Spindle cell carcinoma is a rare pulmonary malignancy. The prognosis and treatments are unclear, with limited literature available. Here, we report a man who underwent bronchoscopy with an endobronchial biopsy after complaining of dyspnea on exertion. Computed tomography (CT) chest showed a 10 x 3 cm mass in the right upper lobe. Biopsy revealed spindle cell carcinoma, and he was referred to hematology for chemotherapy. He was lost to follow-up recently.
Sarcomatoid carcinoma of the lung is a rare, high-grade, poorly differentiated, non-small cell cancer. The incidence of sarcoma is 0.3% to 1.3% of all lung cancers [1-2]. According to the WHO classification, there are five histological variants of sarcomatoid carcinoma, among them is spindle cell carcinoma of the lung with rare histological subtypes . A retrospective study of the 718 cases showed that spindle cell cancer accounted for 0.4% of all lung malignancy .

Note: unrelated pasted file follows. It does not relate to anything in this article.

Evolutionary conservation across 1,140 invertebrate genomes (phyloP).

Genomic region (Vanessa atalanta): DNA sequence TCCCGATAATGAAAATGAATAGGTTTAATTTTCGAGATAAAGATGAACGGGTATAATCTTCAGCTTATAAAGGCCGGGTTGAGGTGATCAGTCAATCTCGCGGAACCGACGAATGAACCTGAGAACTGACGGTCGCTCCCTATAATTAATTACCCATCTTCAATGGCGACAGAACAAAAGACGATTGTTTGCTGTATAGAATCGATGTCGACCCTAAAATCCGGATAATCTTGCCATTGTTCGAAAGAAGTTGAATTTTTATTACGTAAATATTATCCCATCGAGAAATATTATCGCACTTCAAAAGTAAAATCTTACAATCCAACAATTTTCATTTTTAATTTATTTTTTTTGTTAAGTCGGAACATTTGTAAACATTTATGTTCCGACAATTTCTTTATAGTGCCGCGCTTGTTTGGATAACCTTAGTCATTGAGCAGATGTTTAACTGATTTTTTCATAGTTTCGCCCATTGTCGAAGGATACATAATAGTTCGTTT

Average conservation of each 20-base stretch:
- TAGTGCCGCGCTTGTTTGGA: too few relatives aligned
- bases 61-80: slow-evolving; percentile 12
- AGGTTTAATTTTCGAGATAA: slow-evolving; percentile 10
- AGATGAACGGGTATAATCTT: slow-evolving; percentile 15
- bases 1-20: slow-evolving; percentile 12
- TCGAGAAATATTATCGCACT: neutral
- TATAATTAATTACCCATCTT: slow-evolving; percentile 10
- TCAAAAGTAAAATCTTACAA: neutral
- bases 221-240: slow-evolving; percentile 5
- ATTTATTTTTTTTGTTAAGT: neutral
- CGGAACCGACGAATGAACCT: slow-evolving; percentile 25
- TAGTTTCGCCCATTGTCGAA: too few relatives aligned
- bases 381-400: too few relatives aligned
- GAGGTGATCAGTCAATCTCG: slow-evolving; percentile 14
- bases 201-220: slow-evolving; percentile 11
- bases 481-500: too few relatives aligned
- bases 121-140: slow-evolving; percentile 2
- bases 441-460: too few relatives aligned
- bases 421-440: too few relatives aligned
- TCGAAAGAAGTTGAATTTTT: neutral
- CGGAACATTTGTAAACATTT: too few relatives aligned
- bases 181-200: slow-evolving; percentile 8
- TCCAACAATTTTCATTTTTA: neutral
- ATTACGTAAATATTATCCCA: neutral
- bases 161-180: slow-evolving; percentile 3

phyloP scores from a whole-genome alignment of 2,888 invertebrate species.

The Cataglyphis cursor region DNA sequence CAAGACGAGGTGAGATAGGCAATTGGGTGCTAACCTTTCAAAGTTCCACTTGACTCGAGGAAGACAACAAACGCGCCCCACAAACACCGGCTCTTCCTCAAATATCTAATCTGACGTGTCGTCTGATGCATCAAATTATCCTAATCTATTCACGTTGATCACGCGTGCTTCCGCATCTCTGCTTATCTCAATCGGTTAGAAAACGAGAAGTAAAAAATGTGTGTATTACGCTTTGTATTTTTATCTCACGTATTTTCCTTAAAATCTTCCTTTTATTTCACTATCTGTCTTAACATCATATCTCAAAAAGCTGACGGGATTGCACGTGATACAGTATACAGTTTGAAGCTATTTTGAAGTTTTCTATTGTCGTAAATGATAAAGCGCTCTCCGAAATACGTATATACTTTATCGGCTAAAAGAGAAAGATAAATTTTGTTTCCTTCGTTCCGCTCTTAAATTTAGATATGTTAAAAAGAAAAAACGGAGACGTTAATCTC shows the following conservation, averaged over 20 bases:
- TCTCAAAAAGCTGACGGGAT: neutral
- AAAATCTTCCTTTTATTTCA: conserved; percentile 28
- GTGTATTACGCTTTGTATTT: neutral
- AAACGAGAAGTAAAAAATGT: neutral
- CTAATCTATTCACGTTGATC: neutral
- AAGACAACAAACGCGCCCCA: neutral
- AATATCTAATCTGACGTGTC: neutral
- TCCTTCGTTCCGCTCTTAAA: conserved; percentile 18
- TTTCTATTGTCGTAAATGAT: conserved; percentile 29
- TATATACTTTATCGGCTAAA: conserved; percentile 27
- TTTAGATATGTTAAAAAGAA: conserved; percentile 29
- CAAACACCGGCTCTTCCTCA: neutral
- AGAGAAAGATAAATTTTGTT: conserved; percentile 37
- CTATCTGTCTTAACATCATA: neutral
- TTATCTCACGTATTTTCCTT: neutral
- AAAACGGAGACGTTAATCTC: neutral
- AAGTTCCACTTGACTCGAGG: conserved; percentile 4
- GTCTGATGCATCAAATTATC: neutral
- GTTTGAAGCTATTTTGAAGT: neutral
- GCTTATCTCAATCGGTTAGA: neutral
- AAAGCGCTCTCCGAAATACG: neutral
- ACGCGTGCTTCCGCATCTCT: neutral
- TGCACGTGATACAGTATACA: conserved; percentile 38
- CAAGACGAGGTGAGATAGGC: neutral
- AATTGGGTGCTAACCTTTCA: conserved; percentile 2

Spindle cell carcinoma consists of a pure population of spindle cells, which frequently involves the periphery of the lung . Endobronchial spindle cell carcinoma is extremely rare and only a few cases of endobronchial leiomyosarcoma have been reported . There have been limited cases of endobronchial spindle cell carcinomas. Here, we describe the case of an elderly male patient with incidental findings of endobronchial spindle cell carcinoma.
An 85-year-old male presented to the emergency department of our hospital with progressive dyspnea for one week along with dry cough and progressive bilateral leg swelling. He was noted to be confused at the time of the presentation, unable to answer to place and time. The patient had a known history of ischemic cardiomyopathy, complete heart block with the placement of a permanent pacemaker, significant smoking history of 100 pack-years, and chronic obstructive pulmonary disease (COPD). On presentation, his vital signs revealed tachypnea with a respiratory rate of 40 a minute, along with diffuse bilateral crackles on lung auscultation and bilateral lower extremity edema.